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Why does digital disruption take so long? by Jens-Uwe Meyer

This is a contribution by ISPIM member Jens-Uwe Meyer was published at Check out ISPIM's Special Interest Group on Digital Disruption & Transformations.


When do cars drive autonomously? Already tomorrow? Or in ten years from now? When do we say farewell to cash? How long will traditional retail continue to exist? And when will we no longer have to collect paper receipts and take them to the tax consultant as a paper file?

These are questions that keep being discussed in the context of disruptive innovation ( and digital disruption ( over and over again.

Those who follow the debates on digitalization closely will discover that the same questions were discussed five years ago. And ten years ago. And again and again it was the same message: The technology is there, soon everything will change radically! Really?

Volkswagen board member Thomas Sedran admits in an interview with the German manager magazine (link to : The introduction of autonomous robot taxis will take much longer than expected. In the interview he said an interesting sentence: "Some visionaries, especially in Silicon Valley, have euphorically discovered how quickly 95 percent of this technology can be handled." Well, if the technology is manageable, why does it take so long?

Hadn't futurologists predicted ten years ago that digitalization ( would happen much faster than, for example, the industrial revolution? That's right. And that's exactly the problem.

Digitalization is changing our lives much more radical than industrialization did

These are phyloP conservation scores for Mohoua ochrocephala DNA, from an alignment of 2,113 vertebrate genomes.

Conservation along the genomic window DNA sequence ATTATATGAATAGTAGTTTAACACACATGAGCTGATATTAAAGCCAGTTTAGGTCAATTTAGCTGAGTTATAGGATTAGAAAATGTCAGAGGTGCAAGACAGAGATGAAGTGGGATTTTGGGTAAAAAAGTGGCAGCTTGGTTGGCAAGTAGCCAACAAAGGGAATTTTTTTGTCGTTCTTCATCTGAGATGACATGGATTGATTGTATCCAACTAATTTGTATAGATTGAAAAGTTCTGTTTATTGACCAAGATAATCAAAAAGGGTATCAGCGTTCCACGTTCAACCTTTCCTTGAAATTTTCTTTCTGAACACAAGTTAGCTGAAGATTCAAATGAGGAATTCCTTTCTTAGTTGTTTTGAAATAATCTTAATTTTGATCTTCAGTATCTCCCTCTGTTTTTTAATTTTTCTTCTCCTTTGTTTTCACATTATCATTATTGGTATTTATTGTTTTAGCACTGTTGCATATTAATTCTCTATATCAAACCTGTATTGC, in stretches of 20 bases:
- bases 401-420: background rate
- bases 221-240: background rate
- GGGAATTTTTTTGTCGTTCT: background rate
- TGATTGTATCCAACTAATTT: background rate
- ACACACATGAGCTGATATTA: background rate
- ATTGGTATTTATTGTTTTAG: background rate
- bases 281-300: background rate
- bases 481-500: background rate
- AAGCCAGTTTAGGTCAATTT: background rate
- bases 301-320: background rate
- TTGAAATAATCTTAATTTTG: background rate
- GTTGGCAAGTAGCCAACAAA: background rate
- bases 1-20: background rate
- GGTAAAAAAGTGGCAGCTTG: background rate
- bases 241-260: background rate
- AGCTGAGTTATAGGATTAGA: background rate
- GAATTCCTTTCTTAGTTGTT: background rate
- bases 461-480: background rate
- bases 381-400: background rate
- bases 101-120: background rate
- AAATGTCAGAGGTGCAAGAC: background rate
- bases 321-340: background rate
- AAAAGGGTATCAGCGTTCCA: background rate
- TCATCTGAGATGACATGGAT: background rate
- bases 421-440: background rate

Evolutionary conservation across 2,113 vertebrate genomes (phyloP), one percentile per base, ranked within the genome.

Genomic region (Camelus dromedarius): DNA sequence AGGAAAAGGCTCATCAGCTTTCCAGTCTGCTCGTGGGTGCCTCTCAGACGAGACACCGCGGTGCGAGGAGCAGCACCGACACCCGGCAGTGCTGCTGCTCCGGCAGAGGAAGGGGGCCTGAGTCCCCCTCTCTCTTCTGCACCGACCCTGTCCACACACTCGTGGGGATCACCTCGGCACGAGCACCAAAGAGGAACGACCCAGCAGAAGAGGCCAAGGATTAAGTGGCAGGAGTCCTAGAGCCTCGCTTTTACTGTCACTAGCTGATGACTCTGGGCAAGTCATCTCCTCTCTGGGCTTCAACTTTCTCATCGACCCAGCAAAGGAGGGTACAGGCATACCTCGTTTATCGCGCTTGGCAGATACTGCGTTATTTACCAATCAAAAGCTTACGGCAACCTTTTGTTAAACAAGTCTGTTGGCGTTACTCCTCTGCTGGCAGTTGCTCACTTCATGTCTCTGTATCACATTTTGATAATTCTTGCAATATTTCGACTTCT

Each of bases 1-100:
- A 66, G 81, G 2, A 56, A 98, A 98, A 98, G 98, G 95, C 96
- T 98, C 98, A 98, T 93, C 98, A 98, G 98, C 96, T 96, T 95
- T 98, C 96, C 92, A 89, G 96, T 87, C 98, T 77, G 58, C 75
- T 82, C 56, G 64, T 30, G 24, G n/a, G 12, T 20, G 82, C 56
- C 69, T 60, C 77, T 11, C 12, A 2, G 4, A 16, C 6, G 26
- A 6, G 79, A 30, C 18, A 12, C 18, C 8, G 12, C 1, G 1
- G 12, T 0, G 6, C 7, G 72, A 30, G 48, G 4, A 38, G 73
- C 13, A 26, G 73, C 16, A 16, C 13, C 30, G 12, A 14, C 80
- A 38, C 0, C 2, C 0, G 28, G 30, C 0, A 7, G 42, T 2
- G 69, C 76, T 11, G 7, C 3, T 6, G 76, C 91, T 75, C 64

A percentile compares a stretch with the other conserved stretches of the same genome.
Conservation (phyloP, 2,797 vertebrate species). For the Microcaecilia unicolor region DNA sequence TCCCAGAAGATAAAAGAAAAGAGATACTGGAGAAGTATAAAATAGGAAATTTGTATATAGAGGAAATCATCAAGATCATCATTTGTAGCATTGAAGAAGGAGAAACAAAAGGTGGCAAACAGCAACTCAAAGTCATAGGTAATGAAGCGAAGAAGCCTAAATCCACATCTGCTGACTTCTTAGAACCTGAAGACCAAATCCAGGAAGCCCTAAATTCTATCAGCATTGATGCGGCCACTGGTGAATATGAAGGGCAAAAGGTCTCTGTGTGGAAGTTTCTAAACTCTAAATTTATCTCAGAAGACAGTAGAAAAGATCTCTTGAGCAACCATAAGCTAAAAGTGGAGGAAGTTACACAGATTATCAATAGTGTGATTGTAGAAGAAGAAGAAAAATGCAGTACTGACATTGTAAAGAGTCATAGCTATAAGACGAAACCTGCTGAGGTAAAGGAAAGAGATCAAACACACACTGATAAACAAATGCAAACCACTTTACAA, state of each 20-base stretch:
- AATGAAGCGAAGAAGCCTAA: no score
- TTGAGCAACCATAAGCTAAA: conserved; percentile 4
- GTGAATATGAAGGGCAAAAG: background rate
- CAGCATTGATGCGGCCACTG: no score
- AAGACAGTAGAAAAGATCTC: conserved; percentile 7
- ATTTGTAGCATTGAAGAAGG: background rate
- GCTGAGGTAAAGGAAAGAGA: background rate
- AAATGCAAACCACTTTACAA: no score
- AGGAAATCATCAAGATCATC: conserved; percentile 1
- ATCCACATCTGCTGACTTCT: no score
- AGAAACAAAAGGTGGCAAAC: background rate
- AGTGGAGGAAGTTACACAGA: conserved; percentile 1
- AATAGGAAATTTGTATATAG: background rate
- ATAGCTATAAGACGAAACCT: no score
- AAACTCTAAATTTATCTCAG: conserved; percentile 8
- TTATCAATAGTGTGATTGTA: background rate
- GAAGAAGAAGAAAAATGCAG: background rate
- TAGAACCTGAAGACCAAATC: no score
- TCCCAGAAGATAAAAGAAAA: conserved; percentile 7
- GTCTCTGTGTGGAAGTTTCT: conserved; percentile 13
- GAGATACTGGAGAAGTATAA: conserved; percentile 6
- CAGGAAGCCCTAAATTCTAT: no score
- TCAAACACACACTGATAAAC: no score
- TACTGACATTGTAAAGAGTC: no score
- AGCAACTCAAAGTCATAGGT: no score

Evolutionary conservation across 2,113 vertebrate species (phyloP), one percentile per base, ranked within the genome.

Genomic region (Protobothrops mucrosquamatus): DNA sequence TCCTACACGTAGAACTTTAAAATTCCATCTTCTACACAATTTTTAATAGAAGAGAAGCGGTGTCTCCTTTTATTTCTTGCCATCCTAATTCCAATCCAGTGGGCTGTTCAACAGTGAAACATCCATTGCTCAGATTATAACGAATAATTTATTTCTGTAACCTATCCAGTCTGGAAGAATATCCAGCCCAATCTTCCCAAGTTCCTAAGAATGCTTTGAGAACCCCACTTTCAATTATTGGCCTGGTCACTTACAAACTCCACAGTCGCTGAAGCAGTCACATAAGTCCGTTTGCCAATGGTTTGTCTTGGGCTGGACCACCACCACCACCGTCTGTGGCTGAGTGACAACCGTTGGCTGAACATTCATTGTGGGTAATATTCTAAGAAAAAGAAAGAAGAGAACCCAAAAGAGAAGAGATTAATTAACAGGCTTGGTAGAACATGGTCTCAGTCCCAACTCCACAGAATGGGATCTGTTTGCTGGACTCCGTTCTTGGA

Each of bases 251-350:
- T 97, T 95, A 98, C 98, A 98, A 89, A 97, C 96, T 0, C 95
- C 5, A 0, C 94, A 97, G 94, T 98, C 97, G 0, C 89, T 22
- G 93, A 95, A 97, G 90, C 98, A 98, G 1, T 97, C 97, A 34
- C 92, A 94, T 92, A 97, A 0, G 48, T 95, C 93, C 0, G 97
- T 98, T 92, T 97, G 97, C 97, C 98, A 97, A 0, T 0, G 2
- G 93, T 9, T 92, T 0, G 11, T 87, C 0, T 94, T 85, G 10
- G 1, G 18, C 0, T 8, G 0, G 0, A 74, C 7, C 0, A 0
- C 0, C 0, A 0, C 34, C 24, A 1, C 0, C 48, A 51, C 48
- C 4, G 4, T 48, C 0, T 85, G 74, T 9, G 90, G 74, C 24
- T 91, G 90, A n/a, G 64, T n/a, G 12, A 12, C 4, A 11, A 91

Industrialization drastically changed society. But mainly in the sense that people moved to the cities and turned from farmers to workers. This can hardly be compared to the profound impact of digitalization. During industrialization, people did basically the same before and after: they marketed their ability to perform physical work. Before by cultivating an acre, afterwards by working in the factory.

Digitalization, however, requires a fundamental change! More than that, a complete relearning. And that's not even enough. Relearning would mean that employees receive training lessons. After taking courses for a week they suddenly would become digitalization experts. No, the change we are facing is even more dramatic: it requires a completely new way of thinking, which the "old" generation often fails to achieve.

The way we think about the economy, how companies are organized and managed, how products and services are marketed and customer relationships are formed - all this is changing so radically that in many companies it takes a new management generation to be able to transform.

- Therefore you will still receive a taxi receipt printed out from a thermal printer in 2025, put it on a photocopier (otherwise it won't be readable within a few days), attach the faded original to the copy then scan both and send it to the tax office.

- That's why in five years from now you'll still find companies where you have the feeling that you were suddenly taken back to the 90s.

- And that's why companies will still have people doing complicated work in five years' time, even though algorithms could complete it in a fraction of the time.

Digitalization can be compared with German reunification starting in 1989. The Berlin Wall (as a technical symbol of German division) was torn down within a very short time. Dismantling the border installations was easy. The wall in people's minds is partly still present today.

As easy as it may be to implement digitalization technologically, the revolution we are currently experiencing is so far-reaching that innovators and conservators are fighting a fierce battle. That's why VW Board Member Thomas Sedran is right when he says: Slow down your expectations, everything won't come that quickly. But that doesn't mean the effects will be gentle. The consequences for traditional business models will be much more radical than we can possibly imagine today. The digitalization of our economy and our society has only just begun.


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